Palmeri Publishing Inc. will be closed from December 21, 2018 to January 02, 2019. We won't be able to ship or process any order as of December 21, 2018 and we will resume processing orders and shipments as of January 02, 2019. Sorry for any inconvenience.
Bredent’s VKS – OC universal attachment has been on the market for close to 20 years. Many manufacturers have tried to duplicate it to no avail, because the “duro-plast” retention cap is made with thermoplastic which
provides a very resilient snap when inserted.
Because of this innovation this radicular or ball attachment is still the most popular amongst dental health professionals and vindicates the success of this simple and reliable root cap “snap” attachment.
The technique of cross-pinning using a transverse screw to fasten a prosthesis to a custom prefabricated abutment allows retrievability in all situations including misalignment. The most important reason to consider this technique is the complex pathologies and interactions between the peri-implantitis and chronic periodontal diseases. Understanding the clinical complications most certainly challenges the judgment in permanently cementing an implant supported restoration and the frequency of technical and clinical difficulties that encompass dental implants can be expected.
In the ever-changing world of dental technology, the one segment that seems to be a mainstay in growth consistency is removables. Whether it is full dentures, partials, implant overdentures, or attachment overdentures, the potential for continued laboratory business growth in these areas is substantial. While growth opportunity is a major factor, the success factor for removable cases included in the areas mentioned includes many variables.
Over the last thirty years there has been a gradual evolution according to McNamara, regarding the way in which functional jaw orthopedics is used in a contemporary orthodontic practice, especially concerning appliance selection, the time of intervention and the need for “pre-orthopedic” orthodontic treatment.8 Therefore functional appliance therapy has become an increasingly popular method in correcting Class II malocclusion with mandibular skeletal retrusion, with appliances such as the Bionater, the FR-2 of Fränkel, Sander II and the Twin Block appliance. All of these functional jaw orthopedic appliances have one aspect in common - they include a forward mandibular posturing as a part of the treatment effect. Presumably Fränkel mentioned that this alteration in the postural activitiy of the muscles of the craniofacial complex ultimately leads to changes in both skeletal and dental relationships.
It is the aim of all these therapeutic regimes to correct existing problems in Class II and Class III malocclusions in the hard and soft tissues and to attain dental, skeletal and neuromuscular relationships that remain stable after the functional appliances have been removed.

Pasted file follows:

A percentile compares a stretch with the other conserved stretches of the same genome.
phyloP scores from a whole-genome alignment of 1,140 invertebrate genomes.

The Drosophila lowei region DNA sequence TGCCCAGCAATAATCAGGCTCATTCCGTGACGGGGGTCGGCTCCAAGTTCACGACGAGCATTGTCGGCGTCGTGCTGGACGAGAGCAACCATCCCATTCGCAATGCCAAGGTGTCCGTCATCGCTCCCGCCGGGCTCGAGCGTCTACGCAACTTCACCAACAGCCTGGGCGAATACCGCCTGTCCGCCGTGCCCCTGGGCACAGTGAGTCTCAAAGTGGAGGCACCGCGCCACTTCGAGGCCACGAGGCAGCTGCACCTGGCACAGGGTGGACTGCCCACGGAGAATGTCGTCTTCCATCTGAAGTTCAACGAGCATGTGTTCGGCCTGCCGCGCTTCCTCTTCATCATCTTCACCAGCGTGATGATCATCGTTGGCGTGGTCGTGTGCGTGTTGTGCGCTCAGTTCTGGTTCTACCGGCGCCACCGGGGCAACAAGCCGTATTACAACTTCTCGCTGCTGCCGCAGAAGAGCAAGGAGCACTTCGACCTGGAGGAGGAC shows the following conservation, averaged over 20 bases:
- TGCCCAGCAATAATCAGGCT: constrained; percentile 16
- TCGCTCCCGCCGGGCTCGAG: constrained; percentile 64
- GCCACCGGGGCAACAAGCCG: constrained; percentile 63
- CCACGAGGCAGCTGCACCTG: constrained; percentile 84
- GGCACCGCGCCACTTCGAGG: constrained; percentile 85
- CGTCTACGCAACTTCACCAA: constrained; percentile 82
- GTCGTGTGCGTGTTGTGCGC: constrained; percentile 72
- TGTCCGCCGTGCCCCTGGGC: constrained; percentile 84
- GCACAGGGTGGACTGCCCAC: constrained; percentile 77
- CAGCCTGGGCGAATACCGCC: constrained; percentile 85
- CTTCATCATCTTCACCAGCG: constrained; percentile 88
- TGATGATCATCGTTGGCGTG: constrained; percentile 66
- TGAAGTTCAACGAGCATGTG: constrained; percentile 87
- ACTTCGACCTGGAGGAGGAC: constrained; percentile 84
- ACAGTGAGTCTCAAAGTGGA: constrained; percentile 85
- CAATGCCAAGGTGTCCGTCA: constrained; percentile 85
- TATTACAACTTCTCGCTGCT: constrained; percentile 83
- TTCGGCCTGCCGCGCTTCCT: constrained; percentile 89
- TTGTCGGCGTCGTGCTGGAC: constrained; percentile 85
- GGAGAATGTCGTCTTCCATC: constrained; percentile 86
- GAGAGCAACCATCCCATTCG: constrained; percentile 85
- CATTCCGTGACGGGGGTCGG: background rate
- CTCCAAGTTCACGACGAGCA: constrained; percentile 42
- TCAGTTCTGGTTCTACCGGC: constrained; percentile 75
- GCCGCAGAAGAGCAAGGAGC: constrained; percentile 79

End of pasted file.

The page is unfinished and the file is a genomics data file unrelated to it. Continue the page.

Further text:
The treatment planning of attachments is an area that causes much confusion among dentists today. With the fast pace of the dental school curriculum, this topic simply gets glanced over at best. It is a fortunate occurrence for a dental student to do a case that includes attachments. Many of the lectures I give to dentist’s bears this out. Dentists simply do not know enough about how attachments work, let alone how to treatment plan then into their case planning to insure success. Attachments have been used in dentistry for over one hundred years and have provided dentists with a means for achieving successful restorative alternatives, superior esthetics and retention, and overwhelming patient satisfaction.
Attachments are simply rigid or resilient connectors that redirect the forces of occlusion. By simply redirecting these forces, we can decide on whether hard tissue (teeth) or soft tissue (ridges) should bear more or less of the occlusal load.
In order to determine this, we need all the necessary diagnostic tools available such as a full mouth series of x-rays, mounted study models, periodontal probing depths and mobility patterns, intra oral photographs, and a clear idea as to what teeth we will use as abutments after phase one periodontal therapy is initiated and completed. We also need to have good reference manuals on attachments to familiarize us with the various types that are available. We then need to understand that some attachments are more rigid than others. Some require more vertical height while others provide more or less stability. They all provide various levels of retention. Ideal places to get information are from the attachments companies themselves. I suggest purchasing the company’s reference manuals and obtain their product brochures. Sterngold, Zest Anchors, Attachments International, Rhine 83, Preat, EDS, and Bredent are a few companies that you can find on the internet. They will provide you with a wealth of information. I have listed the contact information for them at the end of this article.